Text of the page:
In 1940, he was named a director of the Federal Reserve Bank of New York, the first tax lawyer ever to occupy the position. Throughout the 1930s, Paul served as a part-time advisor to U.S. Secretary of Treasury Henry Morgenthau, Jr. Five days after the Japanese attack on Pearl Harbor, Paul finally accepted previously-declined entreaties to work full-time for the U.S. Treasury Department. First as special assistant to the Secretary for the Tax Division, and later as the Department's General Counsel, Acting Secretary of the Treasury for Foreign Funds Control, and the Roosevelt Administration's chief spokesperson on tax matters on Capitol Hill, Paul convinced Morgenthau to embrace Keynesian principles and to consider taxation as a vehicle for social progress.
To this end, Paul was instrumental in defeating attempts to enact a regressive national sales tax and in transforming the federal income tax into the broad-based revenue source and tool of fiscal policy that exists today. The Government's existing income tax system – in which taxpayers need not pay their tax bill for one year until the next, when the value of the dollar had fallen – exacerbated the problem. The confluence of these events required an exceptional solution, which the Paul-written Revenue Act of 1942 addressed. Paul is credited with modernizing the Internal Revenue Code and persuading Congress to enact the payroll withholding tax.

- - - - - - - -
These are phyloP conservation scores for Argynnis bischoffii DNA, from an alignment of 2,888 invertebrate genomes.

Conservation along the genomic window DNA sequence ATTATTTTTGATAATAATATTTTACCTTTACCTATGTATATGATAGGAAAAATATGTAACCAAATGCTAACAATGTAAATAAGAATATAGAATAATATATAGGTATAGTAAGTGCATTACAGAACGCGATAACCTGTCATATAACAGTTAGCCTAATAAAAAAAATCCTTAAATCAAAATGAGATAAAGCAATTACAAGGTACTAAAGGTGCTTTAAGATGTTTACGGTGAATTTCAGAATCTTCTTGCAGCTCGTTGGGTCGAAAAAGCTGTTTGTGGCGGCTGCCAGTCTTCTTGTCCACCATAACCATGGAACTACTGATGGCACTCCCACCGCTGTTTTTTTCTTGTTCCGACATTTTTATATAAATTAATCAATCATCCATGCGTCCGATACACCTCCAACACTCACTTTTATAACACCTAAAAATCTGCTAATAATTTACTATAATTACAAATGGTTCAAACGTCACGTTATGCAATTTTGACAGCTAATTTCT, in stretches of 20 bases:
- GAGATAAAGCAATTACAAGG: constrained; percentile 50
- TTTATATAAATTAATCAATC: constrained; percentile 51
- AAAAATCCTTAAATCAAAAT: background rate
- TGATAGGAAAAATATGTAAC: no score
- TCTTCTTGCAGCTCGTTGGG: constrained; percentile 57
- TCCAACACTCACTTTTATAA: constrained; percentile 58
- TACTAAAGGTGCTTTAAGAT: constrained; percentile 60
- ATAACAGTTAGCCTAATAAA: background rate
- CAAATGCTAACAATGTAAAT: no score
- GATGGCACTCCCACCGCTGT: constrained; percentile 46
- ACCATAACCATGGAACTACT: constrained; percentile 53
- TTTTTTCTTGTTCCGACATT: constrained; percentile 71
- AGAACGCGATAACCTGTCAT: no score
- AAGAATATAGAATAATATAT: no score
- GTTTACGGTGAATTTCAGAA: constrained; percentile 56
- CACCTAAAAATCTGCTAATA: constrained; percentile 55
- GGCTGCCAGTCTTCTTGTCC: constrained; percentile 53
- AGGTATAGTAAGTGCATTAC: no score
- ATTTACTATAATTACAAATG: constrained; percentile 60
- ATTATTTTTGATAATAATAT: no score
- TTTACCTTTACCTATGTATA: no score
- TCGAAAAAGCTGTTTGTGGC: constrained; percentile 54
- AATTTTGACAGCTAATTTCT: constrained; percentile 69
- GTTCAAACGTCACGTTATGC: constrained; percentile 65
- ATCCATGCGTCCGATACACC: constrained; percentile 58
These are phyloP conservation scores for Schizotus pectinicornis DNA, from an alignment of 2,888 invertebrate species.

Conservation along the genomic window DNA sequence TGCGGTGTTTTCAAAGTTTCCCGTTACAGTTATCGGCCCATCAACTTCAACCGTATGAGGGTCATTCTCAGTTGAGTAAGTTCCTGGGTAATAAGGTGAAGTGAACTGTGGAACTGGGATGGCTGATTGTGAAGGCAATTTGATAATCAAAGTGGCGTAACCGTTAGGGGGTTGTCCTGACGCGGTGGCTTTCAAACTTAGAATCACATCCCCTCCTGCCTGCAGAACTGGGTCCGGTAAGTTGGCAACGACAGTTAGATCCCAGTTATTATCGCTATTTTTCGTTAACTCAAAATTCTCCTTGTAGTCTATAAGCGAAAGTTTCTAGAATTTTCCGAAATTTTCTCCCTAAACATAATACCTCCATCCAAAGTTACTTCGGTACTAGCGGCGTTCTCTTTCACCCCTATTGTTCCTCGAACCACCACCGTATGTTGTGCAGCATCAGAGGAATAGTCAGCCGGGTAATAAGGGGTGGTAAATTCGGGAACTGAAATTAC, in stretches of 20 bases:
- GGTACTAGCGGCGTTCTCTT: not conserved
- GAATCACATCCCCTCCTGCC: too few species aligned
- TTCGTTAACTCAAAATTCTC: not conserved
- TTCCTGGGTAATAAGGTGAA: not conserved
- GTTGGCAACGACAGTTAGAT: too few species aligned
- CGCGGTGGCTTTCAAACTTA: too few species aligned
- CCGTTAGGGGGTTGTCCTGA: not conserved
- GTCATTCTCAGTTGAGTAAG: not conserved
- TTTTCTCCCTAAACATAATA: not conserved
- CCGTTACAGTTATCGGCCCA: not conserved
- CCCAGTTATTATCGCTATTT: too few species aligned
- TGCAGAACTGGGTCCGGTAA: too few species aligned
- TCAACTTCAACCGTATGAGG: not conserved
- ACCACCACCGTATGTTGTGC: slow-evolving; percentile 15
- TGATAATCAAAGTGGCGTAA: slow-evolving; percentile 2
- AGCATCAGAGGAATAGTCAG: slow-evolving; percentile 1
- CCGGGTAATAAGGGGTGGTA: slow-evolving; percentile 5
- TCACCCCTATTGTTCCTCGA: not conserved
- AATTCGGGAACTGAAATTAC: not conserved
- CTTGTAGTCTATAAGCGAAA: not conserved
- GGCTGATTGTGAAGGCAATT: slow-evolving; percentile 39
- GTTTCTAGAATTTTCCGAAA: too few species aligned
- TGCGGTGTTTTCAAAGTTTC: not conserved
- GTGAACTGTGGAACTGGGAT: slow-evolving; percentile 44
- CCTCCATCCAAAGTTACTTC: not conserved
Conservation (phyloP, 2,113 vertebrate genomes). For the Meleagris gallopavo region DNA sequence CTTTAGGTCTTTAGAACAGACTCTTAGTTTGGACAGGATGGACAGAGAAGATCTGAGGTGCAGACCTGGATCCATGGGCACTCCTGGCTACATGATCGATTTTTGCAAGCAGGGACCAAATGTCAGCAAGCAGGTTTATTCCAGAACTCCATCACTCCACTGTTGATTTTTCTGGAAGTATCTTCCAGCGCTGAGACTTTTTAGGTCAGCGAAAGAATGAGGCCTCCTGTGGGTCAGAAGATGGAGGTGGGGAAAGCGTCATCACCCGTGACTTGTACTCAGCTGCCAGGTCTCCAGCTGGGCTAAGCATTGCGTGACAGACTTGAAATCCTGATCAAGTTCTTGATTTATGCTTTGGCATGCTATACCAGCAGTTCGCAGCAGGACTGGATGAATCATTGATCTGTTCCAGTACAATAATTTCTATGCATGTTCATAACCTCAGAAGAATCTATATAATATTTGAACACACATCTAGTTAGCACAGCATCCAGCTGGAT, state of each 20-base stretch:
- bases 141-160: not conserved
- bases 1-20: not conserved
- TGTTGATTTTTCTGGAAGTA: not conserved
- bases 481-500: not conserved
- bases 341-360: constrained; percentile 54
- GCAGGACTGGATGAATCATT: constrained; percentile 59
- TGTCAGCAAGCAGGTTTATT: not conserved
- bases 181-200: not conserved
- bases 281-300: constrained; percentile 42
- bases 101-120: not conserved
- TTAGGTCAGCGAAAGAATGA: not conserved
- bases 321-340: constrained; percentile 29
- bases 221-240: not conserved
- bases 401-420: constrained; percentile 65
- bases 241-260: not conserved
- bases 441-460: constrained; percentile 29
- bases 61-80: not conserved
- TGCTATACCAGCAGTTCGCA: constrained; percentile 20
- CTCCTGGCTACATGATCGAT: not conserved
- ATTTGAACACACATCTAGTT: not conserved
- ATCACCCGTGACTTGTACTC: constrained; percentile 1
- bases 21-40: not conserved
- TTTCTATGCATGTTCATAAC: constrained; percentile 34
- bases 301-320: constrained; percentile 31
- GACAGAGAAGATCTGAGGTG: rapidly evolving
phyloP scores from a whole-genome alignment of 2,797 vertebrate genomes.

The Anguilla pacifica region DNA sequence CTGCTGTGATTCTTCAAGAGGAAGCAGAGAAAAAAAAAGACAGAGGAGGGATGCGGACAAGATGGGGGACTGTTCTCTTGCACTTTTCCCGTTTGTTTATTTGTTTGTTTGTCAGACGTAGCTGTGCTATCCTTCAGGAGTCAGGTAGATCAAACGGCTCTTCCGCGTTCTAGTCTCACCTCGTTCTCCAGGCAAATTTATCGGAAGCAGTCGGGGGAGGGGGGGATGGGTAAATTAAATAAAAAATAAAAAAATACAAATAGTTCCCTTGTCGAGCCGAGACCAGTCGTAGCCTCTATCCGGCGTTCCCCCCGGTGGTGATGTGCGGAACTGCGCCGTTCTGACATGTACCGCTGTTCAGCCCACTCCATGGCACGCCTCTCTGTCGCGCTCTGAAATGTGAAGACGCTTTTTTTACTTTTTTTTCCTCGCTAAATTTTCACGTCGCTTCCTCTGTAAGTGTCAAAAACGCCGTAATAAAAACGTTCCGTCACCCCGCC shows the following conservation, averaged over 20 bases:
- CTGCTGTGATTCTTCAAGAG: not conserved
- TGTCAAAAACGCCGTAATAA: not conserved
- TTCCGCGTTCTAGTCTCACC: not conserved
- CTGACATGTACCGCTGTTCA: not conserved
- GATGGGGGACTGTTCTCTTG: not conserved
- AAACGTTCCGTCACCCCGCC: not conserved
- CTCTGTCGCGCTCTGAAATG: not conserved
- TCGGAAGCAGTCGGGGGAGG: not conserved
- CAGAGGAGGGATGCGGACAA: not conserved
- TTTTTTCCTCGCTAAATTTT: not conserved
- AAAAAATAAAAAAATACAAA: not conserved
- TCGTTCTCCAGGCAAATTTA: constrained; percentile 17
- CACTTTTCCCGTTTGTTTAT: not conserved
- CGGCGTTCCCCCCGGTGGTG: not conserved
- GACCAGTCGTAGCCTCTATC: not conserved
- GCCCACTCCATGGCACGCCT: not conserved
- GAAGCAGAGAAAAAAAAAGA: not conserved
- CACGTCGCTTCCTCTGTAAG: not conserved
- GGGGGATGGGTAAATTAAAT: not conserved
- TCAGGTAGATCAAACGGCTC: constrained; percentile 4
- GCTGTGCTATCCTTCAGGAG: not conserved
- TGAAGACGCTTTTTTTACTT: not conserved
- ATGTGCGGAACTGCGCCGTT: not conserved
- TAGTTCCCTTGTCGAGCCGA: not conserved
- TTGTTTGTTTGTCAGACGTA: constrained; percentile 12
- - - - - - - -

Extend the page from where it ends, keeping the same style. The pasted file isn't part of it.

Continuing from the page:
Paul's role in the creation of the War Refugee BoardEdit
Paul was also the principal sponsor of the first contemporaneous Government paper attacking America's dormant complicity in The Holocaust. Entitled "Report to the Secretary on the Acquiescence of This Government in the Murder of the Jews", written by Josiah DuBois, the document was an indictment of the U.S. State Department's diplomatic, military, and immigration policies. Among other things, the Report narrated the State Department's inaction and in some instances active opposition to the release of funds for the rescue of Jews in Romania and occupied France, and condemned immigration policies that closed American doors to Jewish refugees from countries then engaged in their systematic slaughter.